Tom Price, former executive director of Black Rock Solar and now part of a solar investment firm called CleanPath, is pushing Wolk’s bill. He points out that, as things stand, every utility customer already chips in to subsidize the cost of individualized solar panels for the lucky few who install them. Those same customers also foot the bill for energy companies to buy power from giant solar farms. Price supports Wolk’s community solar gardens bill as an alternative.
CEERT’s White agrees that these different solar technologies are needed—rooftop, desert, “intermediary”—including the kind of small-scale, centralized facilities that are located closer to the customers, such as the planned Otras Producciones de Energia Fotovoltaico solar plant in West Sacramento, which would be the largest in the country.
“After Fukushima, we need to begin talking seriously about reducing our dependence on nuclear power,” White argued. “When you look at what we’re trying to replace and what we’re trying to avoid, it’s like we’re trying to assemble a new portfolio.”
But as California moves toward fulfilling a mandate of generating 33 percent of electricity from renewable power sources by 2020, there’s a growing political edge to solar development, too.
Giant utility companies profit by sending power along their transmission lines from desert solar farms to the grid. If energy-conscious customers generate more power than they use with rooftop solar panels, the utility company has to cut them a check. Some argue there’s little incentive for utilities to encourage customer-owned and distributed generation of renewable power.
Self-empowerment, however, is a major draw for proponents of rooftop solar. Al Weinrub, of the Sierra Club, wrote in a report earlier this year that “businesses with large rooftops or parking lots can become small power companies that feed electricity into the grid.”
“Community cooperatives can pool the rooftop area of their neighborhoods to form [small power companies],” he explained. The revenue then could be rolled into job creation and more green-energy development.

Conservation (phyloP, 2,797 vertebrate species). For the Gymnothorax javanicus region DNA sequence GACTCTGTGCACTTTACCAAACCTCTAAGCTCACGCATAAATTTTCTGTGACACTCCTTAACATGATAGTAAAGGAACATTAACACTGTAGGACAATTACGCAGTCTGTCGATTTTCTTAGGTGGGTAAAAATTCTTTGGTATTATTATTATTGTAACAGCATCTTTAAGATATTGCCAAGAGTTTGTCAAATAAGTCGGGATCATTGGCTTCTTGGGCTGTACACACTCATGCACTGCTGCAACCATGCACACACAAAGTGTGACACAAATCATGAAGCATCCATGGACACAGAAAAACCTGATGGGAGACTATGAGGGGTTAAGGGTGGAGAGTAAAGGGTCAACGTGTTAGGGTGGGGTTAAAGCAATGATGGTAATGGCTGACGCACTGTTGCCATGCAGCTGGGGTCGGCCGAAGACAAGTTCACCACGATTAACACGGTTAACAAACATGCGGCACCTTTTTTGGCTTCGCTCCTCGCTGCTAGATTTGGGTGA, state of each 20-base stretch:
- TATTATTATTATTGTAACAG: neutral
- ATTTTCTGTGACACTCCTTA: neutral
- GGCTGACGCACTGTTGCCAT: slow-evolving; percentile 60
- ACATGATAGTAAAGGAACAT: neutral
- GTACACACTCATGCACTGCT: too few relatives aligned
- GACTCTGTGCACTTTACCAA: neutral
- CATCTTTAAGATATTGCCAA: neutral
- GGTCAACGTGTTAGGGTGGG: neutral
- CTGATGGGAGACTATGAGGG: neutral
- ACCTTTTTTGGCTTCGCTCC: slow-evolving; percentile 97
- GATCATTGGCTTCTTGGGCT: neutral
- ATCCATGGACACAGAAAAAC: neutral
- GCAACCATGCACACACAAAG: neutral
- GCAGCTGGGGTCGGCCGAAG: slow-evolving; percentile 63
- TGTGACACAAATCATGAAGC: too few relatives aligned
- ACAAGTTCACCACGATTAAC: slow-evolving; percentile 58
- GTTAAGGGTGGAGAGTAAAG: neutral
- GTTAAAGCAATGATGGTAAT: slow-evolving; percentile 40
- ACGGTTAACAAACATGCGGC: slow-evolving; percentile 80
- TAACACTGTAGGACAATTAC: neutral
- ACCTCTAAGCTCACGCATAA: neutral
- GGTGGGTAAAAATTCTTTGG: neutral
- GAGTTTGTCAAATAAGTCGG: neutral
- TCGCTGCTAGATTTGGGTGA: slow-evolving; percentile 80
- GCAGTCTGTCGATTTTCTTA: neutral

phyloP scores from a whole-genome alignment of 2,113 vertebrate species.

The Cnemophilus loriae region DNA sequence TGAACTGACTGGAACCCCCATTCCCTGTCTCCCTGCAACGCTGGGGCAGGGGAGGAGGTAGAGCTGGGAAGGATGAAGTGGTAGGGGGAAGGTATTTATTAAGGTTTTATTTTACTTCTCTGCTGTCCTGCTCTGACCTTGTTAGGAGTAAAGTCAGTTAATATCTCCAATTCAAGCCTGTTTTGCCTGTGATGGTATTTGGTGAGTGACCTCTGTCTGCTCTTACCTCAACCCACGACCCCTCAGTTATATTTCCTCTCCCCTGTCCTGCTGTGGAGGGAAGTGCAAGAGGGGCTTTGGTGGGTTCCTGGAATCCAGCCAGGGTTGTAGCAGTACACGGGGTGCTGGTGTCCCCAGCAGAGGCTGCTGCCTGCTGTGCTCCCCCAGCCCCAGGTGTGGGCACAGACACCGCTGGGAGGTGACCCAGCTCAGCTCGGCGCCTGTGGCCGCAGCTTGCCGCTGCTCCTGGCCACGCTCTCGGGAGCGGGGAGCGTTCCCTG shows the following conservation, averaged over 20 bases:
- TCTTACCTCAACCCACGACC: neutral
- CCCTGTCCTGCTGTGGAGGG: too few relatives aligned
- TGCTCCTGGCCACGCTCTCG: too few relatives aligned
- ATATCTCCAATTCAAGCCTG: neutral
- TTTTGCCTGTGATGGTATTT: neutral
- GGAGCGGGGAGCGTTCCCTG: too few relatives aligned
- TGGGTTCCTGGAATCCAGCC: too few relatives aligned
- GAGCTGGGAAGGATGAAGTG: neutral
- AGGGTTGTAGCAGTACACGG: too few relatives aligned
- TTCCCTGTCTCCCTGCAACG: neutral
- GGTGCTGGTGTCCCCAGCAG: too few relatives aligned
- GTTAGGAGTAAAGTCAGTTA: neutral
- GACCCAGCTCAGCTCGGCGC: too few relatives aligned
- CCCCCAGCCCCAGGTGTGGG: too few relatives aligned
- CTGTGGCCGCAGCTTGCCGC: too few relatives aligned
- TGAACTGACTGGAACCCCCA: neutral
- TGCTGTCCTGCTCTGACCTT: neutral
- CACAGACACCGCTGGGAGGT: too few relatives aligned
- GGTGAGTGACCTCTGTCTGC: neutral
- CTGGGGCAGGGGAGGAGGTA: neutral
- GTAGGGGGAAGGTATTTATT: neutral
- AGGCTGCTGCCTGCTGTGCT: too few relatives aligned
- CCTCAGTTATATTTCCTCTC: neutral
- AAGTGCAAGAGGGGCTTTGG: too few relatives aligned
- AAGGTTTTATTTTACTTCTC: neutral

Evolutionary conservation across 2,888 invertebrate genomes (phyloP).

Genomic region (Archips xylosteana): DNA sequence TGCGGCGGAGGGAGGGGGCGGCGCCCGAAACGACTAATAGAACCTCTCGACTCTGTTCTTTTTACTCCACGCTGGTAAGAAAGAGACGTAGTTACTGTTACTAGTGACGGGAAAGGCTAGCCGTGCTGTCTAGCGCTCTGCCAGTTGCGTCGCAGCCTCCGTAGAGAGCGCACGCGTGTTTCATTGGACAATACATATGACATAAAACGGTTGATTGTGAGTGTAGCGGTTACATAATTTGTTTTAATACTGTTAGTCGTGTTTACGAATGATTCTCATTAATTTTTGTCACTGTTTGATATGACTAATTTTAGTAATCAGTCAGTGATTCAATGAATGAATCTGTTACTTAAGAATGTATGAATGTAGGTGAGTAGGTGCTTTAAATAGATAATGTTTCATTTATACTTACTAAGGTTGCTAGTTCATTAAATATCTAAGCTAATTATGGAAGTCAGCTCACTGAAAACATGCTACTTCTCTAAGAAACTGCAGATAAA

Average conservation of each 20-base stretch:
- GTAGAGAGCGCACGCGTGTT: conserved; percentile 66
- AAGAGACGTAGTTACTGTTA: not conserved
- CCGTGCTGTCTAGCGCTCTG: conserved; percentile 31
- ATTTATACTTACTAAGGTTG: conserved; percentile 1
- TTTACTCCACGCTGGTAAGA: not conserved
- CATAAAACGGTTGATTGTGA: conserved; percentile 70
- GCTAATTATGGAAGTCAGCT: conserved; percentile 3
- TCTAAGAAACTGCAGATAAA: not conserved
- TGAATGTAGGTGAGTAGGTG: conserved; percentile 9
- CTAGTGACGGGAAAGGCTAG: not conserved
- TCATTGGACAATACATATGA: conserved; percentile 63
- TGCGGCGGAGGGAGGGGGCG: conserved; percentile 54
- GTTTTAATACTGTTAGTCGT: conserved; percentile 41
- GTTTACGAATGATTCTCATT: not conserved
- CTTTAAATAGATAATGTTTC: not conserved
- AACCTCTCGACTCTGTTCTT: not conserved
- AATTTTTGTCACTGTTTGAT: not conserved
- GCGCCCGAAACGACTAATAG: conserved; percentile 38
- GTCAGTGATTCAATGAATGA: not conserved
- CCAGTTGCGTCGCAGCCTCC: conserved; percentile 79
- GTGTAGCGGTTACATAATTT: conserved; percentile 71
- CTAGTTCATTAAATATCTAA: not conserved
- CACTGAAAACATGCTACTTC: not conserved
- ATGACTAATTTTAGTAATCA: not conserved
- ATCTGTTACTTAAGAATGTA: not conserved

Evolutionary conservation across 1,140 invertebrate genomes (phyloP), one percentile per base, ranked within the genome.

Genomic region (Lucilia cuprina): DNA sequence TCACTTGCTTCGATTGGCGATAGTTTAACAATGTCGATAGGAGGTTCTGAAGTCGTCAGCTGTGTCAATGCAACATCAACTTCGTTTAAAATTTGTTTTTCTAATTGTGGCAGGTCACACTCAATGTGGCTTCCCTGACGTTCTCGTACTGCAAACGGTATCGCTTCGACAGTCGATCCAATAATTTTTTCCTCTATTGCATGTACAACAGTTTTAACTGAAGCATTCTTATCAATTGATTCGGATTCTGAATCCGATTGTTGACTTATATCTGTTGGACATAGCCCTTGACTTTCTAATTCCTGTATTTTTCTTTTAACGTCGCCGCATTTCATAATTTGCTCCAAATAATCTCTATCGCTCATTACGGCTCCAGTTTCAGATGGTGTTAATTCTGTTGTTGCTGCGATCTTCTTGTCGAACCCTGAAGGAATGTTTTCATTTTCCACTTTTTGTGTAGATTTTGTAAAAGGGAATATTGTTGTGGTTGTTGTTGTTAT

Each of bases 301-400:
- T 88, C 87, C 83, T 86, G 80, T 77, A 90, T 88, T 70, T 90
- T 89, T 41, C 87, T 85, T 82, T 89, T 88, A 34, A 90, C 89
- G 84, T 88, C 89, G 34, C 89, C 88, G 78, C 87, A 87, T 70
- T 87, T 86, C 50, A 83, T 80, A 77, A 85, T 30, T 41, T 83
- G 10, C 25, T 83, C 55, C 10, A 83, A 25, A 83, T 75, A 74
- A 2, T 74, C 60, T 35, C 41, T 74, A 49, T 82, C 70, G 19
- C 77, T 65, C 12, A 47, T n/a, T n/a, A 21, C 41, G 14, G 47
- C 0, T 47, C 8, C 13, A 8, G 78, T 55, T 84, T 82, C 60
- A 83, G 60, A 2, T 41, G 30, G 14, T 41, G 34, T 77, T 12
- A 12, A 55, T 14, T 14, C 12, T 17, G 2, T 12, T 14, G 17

Rooftop solar has gained traction in California over the past five years, with a $3 billion program to subsidize installations. The California Public Utilities Commission recently touted the California Solar Initiative program’s success—a 47 percent growth in installations since 2009.
All told, the Golden State boasts 924 megawatts of solar-generation capability, installed at 94,891 locations. Consultants for the California Public Utilities Commission found that 11,543 megawatts of solar could be generated on large urban rooftops statewide, while another 27,000 megawatts could be generated on empty lots near rural substations.
The potential is huge, but a cost barrier remains.
Meanwhile, the largest desert solar plant worldwide is under construction in the Mojave Desert: BrightSource Energy’s Ivanpah plant, which Bechtel is building. Spearheaded by an Oakland company, the plant uses sunlight and mirrors to generate steam to power a turbine. The energy will flow onto the grid to serve PG&E and Southern California Edison customers.
Yet even with incentives, residential solar remains largely inaccessible to people who aren’t rich enough to own property or finance the upfront cost. In Sacramento County, roughly 40 percent of residents are renters who almost never have the option of going solar. And proponents of desert solar farms claim that the large-scale, centralized technology offers something that rooftop panels can’t: the potential to bring renewable energy to the masses.